Cheryl Tierney, associate professor of pediatrics, led the team that conducted the study. “CASD is used to diagnose autism, but it can also be used to rule out autism,” she says. “We wanted to make sure this tool came out negative in a child that just had apraxia and we found that it really does help us distinguish kids accurately.”
At the study’s conclusion, Tierney and her team noted the importance of monitoring all children diagnosed with apraxia for signs of autism as well, and vice-versa. This tactic can help identify children -particularly those who are non-verbal – in each category early on in their development. Working with a speech pathologist from an early age can make a major difference in the success of pediatric speech therapy.
Apraxia can be misdiagnosed
Because autism spectrum disorder (ASD) is a highly complex condition that encompasses a number of behavioral signs that might or might not include apraxia or other speech and language problems, misdiagnoses can and do occur.
In some cases, kids with apraxia are misdiagnosed with ASD, as their articulatory and phonological abilities can be severe. In other cases, children with phonological difficulties are misdiagnosed with ASD when in fact, they are not on the autism spectrum.
Even though it can be challenging to transcribe and analyze data when speech is unintelligible, a correct diagnosis is vital. Speech language pathology experts stress the fact that not all children are the same, and that children with difficulty speaking should be tested for apraxia and autism as well as other underlying conditions that can cause speech impairment. Genetic disorders and syndromes, traumatic brain injuries, strokes, and hearing loss are sometimes present.
A qualified speech language pathologist can test your child’s speech and language by checking your child’s ability to say speech sounds by themselves and combined with other syllables and words. In addition, the speech pathologist will determine how your child’s speech is perceived and understood by listeners.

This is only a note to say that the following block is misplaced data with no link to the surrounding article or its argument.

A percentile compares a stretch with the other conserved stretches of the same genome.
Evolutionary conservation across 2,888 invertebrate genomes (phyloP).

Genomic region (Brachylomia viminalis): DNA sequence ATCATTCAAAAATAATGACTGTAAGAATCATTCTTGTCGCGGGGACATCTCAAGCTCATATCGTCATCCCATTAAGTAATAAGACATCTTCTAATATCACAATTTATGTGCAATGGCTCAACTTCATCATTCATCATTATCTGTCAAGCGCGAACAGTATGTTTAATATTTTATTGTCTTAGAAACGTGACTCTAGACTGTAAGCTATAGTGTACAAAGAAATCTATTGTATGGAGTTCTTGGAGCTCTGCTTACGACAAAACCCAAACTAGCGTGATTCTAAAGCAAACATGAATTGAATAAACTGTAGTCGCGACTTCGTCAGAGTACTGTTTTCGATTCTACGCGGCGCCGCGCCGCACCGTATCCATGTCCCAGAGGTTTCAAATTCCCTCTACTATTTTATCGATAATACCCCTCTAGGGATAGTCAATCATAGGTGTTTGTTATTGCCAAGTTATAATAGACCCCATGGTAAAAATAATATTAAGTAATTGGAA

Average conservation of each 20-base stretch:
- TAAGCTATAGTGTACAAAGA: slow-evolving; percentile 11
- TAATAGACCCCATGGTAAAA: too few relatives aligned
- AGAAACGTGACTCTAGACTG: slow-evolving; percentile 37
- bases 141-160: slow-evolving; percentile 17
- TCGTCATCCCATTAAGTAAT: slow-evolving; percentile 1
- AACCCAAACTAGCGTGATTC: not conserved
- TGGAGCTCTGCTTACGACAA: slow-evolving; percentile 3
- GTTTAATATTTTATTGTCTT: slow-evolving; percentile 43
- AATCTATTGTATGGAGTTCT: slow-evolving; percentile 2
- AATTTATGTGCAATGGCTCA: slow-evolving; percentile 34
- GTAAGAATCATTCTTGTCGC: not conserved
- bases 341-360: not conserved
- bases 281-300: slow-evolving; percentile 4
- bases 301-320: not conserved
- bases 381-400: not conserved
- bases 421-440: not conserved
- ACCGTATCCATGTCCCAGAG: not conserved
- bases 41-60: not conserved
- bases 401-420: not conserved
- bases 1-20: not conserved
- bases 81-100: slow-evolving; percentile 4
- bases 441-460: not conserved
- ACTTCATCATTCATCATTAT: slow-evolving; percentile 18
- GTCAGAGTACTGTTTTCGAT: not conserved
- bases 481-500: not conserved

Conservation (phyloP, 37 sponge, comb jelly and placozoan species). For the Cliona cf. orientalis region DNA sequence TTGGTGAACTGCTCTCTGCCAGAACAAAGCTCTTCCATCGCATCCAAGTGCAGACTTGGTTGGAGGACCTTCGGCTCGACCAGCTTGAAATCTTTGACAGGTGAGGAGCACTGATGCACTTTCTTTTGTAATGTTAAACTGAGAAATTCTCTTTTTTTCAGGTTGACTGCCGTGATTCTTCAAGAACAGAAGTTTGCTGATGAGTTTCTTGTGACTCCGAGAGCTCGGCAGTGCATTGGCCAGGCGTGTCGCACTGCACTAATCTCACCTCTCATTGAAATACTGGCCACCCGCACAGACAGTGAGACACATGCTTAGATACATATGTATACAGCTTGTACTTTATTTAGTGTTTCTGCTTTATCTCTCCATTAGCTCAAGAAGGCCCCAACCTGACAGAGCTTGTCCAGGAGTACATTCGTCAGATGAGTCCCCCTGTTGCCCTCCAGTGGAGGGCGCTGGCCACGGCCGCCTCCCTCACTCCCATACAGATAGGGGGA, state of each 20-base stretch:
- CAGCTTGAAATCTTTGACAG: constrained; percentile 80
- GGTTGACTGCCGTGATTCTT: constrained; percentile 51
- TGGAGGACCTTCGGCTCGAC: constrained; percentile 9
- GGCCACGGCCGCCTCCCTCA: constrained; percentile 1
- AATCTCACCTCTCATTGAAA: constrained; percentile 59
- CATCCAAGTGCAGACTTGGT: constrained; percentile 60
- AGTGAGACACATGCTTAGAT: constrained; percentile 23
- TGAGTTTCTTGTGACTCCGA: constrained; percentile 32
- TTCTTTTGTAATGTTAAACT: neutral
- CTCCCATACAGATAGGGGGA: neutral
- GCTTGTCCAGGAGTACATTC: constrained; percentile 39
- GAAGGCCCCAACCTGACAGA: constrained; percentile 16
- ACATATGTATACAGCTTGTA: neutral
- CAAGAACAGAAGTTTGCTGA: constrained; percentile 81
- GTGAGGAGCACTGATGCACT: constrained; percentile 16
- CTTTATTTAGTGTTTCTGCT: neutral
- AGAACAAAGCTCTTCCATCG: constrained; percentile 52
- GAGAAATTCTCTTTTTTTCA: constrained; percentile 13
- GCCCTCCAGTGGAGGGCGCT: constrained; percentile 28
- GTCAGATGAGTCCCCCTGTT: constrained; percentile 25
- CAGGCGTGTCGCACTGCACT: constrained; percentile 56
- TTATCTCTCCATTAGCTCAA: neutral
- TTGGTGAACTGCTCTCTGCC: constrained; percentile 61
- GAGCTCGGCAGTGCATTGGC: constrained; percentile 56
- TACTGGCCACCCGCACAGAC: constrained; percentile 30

How to treat Apraxia of speech in autistic children
Speech therapy for kids with apraxia focuses on increasing both intelligibility and speech production; or teaching alternate methods of communication such as manual signs, gestures, context-specific communication boards, and voice output devices when necessary.
In-office and online speech therapy typically use a variety of approaches to improve speech production:
Motor programming, which focuses on repeating speech movements so that the child learns how to make different sounds and sound sequences with accuracy and consistency, with the goal of acquiring the skill needed to make these sounds and sequences automatically.
Shaping and toning muscles to help your child speak more accurately.
Linguistic approaches that teach children the rules for using specific sounds and speech sound sequences in language
Sensory cueing approaches that incorporate touch, hearing, sight, and proprioception to provide feedback that helps children learn specific movement sequences used in creating speech.
DTTC, or dynamic temporal and tactile cueing, essentially “Watch, listen, and do what I do.” DTTC begins with direct imitation, with input from the speech pathologist decreasing as the child achieves success.
Rhythmic approaches that focus on teaching melody, stress, and rhythm for creating intonation patterns that improve speech production
Most children respond best to a combined approach that takes all relevant factors into account. Your child’s speech pathologist will work toward improving verbal speech production and communication, with the goal of helping them achieve the best possible outcome in terms of comprehensibility and intelligibility.
More ways to help children with autism learn language